The Weekly Daf

For the week ending 23 July 2016 / 17 Tammuz 5776

Bava Kama 51 - 57

by Rabbi Mendel Weinbach zt'l
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Pulling Together

Torah Law prohibits the use, in tandem, of an ox and a donkey - and similarly any two animals one of a kosher species and the other not - for any sort of work such as plowing or pulling a wagon. Rabbinical Law extends this ban to any two diverse species of animals.

The question is posed as to whether this ban also applies to a case in which a man hitches a wagon to a team consisting of a goat walking along the seashore and a large fish swimming alongside in the water. The argument can be made that since the goat does not function in the water nor the fish on land, therefore this cannot be considered working in tandem. It may be contended, however, that the wagon is ultimately moving forward as a result of their joint effort.

This question is not resolved in the Talmud and therefore falls into the category of all such unresolved issues. It is forbidden to use this odd couple to pull a wagon, but violation is not punished by a human court, which acts only on transgressions of whose nature there is no doubt.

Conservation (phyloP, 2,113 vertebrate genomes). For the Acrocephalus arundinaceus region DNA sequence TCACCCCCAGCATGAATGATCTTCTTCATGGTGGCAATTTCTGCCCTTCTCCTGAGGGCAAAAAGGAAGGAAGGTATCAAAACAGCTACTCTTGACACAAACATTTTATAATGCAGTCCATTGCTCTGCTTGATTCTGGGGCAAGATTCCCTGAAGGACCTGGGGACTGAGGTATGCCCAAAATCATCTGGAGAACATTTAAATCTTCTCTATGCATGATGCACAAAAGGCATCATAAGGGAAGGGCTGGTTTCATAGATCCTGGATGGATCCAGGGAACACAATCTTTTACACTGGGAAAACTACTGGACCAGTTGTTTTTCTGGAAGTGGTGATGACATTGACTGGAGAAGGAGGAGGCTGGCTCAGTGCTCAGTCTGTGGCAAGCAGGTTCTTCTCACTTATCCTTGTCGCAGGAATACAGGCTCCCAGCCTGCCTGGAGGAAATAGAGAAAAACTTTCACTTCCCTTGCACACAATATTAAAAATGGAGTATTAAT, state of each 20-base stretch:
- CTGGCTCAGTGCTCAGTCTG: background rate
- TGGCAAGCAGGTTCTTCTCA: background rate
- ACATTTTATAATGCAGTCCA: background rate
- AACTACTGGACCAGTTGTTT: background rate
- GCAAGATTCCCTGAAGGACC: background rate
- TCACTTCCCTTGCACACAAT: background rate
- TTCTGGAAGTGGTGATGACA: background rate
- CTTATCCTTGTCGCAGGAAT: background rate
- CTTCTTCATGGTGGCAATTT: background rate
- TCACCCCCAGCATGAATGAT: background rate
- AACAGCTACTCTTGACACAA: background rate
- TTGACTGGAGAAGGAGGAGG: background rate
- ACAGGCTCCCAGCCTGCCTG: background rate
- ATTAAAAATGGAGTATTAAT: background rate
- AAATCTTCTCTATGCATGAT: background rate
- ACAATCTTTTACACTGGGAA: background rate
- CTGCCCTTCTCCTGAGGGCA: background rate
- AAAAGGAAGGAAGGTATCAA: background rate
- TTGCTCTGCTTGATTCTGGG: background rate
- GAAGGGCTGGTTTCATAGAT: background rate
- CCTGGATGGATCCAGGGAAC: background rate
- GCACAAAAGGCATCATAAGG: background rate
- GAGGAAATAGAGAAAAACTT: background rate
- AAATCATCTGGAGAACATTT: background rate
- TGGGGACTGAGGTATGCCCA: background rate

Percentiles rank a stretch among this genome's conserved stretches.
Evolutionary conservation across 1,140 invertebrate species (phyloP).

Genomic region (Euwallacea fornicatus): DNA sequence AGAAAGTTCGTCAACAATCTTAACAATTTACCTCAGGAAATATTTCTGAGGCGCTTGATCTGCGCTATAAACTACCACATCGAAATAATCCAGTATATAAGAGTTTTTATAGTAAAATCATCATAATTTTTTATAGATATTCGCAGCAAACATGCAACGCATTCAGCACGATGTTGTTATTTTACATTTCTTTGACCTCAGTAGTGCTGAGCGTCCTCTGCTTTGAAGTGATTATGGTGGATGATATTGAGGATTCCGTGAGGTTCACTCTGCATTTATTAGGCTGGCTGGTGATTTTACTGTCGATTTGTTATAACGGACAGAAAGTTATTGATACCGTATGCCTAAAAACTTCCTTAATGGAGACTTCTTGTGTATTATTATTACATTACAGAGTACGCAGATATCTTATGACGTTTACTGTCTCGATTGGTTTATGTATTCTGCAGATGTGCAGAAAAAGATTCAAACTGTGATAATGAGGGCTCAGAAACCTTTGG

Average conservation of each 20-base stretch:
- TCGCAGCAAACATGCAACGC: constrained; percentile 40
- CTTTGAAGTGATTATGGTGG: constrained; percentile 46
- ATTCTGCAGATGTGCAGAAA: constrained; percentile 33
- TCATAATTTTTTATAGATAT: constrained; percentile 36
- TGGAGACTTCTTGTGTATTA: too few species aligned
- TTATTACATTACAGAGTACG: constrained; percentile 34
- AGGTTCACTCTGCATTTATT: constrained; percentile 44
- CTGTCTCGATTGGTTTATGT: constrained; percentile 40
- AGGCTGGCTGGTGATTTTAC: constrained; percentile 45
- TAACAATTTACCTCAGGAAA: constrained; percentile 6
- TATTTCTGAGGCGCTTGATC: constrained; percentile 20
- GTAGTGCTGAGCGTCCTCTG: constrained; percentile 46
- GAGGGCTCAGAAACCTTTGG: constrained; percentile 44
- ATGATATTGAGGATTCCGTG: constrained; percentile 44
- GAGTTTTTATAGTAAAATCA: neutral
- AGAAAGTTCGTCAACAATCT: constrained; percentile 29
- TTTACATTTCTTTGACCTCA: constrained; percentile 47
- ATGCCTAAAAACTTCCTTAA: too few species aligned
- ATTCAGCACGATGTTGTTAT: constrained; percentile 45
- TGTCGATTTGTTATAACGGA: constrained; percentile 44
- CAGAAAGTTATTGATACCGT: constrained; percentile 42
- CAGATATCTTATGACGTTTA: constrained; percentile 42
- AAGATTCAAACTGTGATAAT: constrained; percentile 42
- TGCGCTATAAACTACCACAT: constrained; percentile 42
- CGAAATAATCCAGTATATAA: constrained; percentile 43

• Bava Kama 55a

TPCA -Torah Prevention of Cruelty to Animals

Prevention of cruelty to animals is a Torah concept that finds explicit expression in the command to help unload an animal collapsing under its burden. This humane concept also underlies a number of the explanations offered by leading Torah commentaries for the above-mentioned ban on working an ox and donkey in tandem.

  1. The donkey is weaker than the ox and will suffer by trying to keep up with its stronger companion.

    Ibn Ezra

  2. The ox chews its cud, creating the impression for the non cud-chewing donkey that it is enjoying food while the companion goes hungry.

    Ba'al Haturim

  3. All species of animals instinctively cling to their own kind and suffer when forced into the company of strangers. An important lesson may be learned from this: never to couple, in one operation, humans of opposite natures. If the Torah showed such concern for the suffering of dumb animals, how much more so must we be careful in avoiding harm to our fellow man with the intelligence to perceive his Creation.

    Sefer Hachinuch

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